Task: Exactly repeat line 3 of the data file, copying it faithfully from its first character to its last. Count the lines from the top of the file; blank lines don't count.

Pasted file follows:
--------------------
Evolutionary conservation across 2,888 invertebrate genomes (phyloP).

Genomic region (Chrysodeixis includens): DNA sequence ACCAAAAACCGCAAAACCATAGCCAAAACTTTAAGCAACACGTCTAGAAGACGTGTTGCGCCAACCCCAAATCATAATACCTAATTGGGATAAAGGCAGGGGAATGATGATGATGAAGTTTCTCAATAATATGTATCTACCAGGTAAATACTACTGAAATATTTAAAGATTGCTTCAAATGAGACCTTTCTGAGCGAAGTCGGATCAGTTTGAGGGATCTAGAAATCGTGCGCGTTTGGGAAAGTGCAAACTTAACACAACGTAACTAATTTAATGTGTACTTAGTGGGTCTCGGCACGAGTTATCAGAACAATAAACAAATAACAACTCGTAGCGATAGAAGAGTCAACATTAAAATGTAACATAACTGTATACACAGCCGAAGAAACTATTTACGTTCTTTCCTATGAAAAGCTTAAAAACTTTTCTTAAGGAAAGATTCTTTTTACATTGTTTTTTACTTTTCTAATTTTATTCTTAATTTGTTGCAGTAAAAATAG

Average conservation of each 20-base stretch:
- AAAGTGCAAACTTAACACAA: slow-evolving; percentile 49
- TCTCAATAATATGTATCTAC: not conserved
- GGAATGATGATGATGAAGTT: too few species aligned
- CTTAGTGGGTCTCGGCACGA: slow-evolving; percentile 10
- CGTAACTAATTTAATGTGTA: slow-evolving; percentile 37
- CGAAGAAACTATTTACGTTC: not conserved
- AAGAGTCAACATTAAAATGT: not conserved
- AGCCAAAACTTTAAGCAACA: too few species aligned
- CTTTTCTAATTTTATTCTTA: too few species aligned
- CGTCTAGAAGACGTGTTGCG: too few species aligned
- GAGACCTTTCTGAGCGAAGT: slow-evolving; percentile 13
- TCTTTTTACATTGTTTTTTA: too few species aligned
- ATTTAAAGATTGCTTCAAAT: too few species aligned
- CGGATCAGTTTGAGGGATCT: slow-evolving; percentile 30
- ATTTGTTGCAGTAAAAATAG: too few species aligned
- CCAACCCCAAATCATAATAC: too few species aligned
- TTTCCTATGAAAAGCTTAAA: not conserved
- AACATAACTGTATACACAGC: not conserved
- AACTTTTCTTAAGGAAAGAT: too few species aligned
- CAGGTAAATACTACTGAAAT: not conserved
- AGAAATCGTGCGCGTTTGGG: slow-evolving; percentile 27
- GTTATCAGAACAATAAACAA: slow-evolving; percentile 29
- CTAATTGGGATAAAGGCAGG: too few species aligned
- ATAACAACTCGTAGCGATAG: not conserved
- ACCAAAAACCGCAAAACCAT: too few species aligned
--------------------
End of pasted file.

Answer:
Average conservation of each 20-base stretch: